Date of Award
Master of Science
College of Arts and Sciences
Desmond H. Murray
Glioblastoma (GBM) is the most common, lethal and aggressive brain tumor in adults. Standard treatment involves surgery, radiation therapy and temozolomide (TMZ) chemotherapy. However, GBM recurs and the average survival rate is between 12 to 18 months with 25% 1-year survival rate and 9% 5 years survival rate. Treatment options and advancement is limited by the blood brain barrier (BBB) which restricts drug entry into the brain and the immense heterogeneity of the tumor which limit adequate control of the entire tumor using one drug. In this research, we explored whether a combination mixture of TMZ and non-steroidal anti-inflammatory drugs (NSAIDs) which have shown anticancer properties (diclofenac, aspirin, ibuprofen, ketoprofen, naproxen, oxaproxin) may have synergistic or additive effects on U87MG cell line. All the combination mixtures in the ratio 1:1 had a lower LC50 value compared to individual compounds indicating that combination mixtures could have a synergistic or additive effect against GBM. We also examined whether novel hybrid of diclofenac (which had the lowest LC50 value, cell motility changes and morphological changes) and purines (which have shown to be able to enhance TMZ antitumor efficacy) could have a higher efficacy compared to individual compounds. All the novel hybrids of diclofenac and purines had lower LC50 compared to individual compounds. Therefore, hybrids and mixtures could have a higher efficacy and a better promise to GBM patients.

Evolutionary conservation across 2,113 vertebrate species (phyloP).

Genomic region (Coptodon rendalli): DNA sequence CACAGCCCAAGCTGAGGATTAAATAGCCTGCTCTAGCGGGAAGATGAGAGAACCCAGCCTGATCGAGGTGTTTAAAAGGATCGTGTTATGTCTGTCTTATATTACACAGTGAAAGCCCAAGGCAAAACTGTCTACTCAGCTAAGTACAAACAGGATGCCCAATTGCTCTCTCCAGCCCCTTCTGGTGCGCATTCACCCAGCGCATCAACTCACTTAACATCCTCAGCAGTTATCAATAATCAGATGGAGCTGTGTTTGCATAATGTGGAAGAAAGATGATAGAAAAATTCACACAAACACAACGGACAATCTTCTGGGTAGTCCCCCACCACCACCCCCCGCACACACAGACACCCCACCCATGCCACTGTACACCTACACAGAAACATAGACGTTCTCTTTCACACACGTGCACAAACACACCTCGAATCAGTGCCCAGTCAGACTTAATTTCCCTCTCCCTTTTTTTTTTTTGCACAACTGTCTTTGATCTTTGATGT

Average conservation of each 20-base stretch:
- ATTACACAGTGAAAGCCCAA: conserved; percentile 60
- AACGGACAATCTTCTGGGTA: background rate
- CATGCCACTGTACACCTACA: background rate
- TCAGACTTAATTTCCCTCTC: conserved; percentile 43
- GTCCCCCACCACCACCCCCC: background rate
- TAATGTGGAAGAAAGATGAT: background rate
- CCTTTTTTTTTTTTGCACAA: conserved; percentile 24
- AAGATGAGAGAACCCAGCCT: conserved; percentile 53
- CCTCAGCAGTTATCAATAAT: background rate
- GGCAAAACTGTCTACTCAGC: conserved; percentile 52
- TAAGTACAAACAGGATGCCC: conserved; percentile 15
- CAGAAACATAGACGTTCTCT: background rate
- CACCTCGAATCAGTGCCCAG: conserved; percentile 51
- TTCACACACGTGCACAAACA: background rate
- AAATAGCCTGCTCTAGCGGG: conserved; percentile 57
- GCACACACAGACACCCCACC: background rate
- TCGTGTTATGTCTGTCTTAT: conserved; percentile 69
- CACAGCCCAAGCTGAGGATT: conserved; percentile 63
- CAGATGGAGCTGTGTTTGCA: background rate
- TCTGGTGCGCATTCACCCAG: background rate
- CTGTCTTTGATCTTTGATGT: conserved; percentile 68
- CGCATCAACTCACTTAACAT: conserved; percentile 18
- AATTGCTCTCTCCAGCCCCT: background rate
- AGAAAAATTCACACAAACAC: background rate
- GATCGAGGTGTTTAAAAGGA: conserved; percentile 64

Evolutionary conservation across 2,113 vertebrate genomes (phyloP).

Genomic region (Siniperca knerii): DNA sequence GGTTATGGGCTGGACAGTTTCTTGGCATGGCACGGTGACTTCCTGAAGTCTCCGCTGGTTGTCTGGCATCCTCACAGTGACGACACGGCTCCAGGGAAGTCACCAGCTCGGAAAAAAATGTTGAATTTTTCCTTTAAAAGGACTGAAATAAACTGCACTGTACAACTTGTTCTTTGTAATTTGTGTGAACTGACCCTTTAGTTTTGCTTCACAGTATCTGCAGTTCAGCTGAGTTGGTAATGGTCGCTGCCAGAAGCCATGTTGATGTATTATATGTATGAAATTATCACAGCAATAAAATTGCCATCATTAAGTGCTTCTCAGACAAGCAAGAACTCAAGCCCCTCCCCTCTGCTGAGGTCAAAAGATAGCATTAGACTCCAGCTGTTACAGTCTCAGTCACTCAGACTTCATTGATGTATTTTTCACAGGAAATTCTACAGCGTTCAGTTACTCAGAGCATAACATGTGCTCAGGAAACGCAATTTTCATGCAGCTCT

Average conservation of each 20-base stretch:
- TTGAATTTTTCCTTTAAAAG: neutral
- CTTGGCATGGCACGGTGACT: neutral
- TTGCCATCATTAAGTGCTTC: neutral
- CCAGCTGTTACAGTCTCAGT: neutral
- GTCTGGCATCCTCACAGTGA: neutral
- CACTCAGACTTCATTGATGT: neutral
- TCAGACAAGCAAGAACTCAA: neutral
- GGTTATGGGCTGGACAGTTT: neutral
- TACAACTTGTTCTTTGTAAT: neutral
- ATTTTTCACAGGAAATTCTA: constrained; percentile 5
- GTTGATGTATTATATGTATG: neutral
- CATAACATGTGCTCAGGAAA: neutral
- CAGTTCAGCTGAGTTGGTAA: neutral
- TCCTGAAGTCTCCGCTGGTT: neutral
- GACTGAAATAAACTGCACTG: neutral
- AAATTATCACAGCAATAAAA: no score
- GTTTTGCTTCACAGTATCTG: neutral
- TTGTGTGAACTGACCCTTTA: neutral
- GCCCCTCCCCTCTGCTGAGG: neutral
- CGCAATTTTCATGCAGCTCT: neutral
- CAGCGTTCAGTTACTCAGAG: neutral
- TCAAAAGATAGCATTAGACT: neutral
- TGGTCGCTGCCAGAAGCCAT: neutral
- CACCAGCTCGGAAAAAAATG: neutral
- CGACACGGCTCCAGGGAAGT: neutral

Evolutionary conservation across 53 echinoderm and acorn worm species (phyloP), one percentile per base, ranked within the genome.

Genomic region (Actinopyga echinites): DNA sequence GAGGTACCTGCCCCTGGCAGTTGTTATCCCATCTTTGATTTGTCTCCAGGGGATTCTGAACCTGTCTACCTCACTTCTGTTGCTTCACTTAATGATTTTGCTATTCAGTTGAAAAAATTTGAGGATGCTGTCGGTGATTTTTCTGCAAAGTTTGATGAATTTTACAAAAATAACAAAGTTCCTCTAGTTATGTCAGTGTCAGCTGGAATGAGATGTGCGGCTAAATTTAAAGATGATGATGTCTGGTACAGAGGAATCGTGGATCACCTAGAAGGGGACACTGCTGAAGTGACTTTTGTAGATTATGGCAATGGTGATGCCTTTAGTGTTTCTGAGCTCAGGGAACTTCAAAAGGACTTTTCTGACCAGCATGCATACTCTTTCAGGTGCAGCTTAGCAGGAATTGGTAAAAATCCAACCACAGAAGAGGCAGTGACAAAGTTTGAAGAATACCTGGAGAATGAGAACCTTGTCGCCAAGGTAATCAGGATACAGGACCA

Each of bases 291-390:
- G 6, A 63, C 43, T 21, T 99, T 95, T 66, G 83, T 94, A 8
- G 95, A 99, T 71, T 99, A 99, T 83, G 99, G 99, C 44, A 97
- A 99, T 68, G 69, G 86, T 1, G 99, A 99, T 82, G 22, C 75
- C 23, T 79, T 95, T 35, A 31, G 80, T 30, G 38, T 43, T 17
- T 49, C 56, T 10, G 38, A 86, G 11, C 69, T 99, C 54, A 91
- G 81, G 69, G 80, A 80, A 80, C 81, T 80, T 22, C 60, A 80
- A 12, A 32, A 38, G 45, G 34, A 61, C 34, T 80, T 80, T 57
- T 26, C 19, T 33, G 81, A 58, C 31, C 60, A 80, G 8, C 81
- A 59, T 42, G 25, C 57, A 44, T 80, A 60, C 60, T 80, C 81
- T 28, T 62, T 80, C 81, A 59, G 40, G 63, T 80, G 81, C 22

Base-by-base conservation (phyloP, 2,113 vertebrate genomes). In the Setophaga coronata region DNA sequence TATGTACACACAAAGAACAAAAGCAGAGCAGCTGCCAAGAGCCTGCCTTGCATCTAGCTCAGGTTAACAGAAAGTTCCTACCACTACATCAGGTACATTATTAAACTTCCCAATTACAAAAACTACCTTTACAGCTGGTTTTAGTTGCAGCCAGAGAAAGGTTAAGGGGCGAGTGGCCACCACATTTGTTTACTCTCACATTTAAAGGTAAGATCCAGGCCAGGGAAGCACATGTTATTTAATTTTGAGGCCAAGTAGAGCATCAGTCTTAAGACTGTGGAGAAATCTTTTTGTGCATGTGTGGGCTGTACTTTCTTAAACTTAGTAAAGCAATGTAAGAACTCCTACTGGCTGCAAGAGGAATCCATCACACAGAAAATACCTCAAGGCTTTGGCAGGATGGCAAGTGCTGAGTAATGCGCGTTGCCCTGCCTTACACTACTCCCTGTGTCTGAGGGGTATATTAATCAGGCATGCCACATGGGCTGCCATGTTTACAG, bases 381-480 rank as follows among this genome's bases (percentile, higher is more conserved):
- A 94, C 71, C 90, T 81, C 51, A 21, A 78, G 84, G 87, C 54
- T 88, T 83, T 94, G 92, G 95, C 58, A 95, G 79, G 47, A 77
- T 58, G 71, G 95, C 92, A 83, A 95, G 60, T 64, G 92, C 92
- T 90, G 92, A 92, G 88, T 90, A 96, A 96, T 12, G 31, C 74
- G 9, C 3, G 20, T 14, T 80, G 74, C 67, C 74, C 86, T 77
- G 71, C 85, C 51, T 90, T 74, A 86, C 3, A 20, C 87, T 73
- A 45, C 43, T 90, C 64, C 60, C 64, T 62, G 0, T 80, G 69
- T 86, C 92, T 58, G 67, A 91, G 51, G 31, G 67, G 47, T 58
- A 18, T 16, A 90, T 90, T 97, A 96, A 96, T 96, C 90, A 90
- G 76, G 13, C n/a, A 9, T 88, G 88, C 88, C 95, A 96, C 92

Temozolomide; Antineoplastic agents; Dicofenac; Glioblastoma multiforme
Rotich, Joshua, "Temozolomide-NSAID Mixtures and Novel Diclofenac-Purine Hybrids as Potential Antiglioblastoma Agents" (2022). Master's Theses. 196.
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